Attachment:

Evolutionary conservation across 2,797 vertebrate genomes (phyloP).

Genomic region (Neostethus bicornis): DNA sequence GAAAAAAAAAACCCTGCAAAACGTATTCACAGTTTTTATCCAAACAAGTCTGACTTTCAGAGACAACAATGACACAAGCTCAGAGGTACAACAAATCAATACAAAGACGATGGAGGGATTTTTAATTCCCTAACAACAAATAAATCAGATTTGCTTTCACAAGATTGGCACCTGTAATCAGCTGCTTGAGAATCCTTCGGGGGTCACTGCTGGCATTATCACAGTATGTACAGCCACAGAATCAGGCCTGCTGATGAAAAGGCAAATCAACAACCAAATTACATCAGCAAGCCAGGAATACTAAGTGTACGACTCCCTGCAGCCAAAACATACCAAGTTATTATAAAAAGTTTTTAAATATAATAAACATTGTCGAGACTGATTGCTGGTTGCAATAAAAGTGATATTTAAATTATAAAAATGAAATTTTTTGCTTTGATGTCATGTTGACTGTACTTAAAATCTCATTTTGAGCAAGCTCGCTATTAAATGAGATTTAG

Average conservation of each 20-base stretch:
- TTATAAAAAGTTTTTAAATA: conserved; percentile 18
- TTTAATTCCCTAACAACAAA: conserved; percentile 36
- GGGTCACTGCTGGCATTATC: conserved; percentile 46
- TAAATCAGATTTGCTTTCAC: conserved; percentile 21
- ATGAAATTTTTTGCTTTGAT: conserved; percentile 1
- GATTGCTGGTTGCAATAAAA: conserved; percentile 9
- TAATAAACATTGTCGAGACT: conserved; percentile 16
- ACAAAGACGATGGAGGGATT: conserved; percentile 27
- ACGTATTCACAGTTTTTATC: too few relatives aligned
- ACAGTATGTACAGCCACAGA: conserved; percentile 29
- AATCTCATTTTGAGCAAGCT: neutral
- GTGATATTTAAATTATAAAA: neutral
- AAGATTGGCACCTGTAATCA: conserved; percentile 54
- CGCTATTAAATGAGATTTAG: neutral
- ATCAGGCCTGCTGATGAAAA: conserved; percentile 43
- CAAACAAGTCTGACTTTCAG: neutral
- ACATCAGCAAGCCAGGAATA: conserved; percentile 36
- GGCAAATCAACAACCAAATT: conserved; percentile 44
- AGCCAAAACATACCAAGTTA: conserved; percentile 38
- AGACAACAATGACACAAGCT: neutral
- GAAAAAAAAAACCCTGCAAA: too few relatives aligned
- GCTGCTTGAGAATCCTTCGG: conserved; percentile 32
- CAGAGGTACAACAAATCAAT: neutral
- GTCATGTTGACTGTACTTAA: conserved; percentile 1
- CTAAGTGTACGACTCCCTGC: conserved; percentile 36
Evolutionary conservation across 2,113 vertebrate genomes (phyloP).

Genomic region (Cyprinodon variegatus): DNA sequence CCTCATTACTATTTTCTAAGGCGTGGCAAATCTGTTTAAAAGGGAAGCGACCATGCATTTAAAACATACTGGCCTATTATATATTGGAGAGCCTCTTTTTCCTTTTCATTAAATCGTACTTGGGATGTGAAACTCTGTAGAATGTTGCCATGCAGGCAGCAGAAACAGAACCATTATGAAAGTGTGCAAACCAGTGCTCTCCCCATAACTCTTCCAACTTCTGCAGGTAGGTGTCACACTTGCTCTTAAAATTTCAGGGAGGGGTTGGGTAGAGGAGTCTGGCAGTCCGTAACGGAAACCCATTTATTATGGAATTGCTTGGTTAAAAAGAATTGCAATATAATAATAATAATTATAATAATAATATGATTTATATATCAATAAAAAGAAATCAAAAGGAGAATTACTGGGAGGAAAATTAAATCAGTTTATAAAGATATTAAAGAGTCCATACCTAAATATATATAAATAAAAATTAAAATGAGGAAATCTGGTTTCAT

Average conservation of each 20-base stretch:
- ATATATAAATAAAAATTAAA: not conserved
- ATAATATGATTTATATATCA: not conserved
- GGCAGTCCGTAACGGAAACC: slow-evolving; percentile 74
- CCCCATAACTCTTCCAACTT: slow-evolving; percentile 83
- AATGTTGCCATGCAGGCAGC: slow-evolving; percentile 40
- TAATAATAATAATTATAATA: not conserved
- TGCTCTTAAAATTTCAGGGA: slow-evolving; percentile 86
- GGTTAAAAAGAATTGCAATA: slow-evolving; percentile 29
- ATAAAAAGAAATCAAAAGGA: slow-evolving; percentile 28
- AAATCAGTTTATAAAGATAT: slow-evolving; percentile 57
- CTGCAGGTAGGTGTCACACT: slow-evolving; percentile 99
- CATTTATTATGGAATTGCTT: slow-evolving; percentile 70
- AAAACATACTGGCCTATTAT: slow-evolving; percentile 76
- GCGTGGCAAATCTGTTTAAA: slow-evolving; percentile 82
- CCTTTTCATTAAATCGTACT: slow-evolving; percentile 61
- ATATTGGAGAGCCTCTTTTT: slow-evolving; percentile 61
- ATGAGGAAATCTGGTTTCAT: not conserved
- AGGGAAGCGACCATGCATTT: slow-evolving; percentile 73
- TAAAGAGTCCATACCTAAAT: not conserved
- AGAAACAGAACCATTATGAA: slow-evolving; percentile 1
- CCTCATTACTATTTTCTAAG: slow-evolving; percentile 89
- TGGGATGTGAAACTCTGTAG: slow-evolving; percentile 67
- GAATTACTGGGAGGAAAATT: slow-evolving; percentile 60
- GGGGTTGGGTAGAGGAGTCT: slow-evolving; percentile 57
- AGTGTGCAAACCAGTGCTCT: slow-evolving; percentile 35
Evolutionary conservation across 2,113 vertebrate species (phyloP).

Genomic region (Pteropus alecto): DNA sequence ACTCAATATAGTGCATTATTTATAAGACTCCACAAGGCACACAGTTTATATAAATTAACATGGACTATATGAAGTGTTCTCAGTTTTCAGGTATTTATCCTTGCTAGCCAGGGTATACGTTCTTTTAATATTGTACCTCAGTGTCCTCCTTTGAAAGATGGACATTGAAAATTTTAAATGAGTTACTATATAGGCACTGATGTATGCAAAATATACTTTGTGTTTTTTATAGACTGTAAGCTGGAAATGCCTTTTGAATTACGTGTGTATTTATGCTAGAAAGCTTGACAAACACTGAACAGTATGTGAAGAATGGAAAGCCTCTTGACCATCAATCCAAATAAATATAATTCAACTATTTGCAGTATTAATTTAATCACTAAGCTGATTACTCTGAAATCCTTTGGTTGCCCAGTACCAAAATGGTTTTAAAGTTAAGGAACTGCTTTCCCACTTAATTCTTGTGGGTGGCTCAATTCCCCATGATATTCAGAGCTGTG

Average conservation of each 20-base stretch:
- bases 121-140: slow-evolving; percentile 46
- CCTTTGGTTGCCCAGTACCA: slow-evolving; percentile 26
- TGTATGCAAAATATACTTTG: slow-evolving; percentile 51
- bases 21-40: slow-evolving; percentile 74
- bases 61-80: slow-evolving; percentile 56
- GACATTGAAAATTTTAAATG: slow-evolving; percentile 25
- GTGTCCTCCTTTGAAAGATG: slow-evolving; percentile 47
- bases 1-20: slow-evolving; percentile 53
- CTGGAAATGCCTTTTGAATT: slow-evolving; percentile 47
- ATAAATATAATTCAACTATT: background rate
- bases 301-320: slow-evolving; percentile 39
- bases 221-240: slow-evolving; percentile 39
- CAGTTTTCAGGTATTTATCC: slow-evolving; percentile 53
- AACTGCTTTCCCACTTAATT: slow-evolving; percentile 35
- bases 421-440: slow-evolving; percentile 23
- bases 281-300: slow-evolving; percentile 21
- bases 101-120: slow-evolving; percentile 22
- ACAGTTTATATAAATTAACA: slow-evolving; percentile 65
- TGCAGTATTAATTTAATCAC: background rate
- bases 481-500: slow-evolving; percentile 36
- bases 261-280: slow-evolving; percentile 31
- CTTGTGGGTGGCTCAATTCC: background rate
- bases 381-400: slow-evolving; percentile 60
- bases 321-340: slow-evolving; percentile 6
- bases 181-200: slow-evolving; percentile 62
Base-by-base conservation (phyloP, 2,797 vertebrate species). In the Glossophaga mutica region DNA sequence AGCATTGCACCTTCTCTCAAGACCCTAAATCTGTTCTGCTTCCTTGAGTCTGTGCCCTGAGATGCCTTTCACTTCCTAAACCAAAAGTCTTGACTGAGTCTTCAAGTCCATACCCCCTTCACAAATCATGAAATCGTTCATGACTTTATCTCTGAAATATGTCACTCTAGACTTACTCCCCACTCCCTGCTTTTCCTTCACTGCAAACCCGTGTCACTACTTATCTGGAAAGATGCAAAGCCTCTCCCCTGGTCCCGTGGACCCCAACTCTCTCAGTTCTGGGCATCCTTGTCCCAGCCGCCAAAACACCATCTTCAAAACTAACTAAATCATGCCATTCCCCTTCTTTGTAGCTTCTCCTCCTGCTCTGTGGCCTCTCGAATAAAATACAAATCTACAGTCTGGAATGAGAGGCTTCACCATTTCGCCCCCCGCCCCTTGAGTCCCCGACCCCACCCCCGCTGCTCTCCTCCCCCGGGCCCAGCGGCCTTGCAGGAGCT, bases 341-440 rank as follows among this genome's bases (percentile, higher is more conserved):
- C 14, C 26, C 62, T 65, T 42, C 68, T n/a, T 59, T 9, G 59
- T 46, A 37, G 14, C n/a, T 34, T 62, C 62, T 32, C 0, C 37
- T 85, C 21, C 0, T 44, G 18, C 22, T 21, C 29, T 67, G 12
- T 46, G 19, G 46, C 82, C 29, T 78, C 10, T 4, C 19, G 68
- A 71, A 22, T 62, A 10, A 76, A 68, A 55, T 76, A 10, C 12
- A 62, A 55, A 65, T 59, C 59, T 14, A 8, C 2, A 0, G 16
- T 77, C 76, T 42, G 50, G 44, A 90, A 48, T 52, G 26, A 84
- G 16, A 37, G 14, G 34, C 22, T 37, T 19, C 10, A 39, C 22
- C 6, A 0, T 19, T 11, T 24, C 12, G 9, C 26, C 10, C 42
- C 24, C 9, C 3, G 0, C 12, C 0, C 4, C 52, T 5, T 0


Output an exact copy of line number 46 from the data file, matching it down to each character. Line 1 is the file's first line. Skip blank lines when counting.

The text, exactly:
- CCTTTTCATTAAATCGTACT: slow-evolving; percentile 61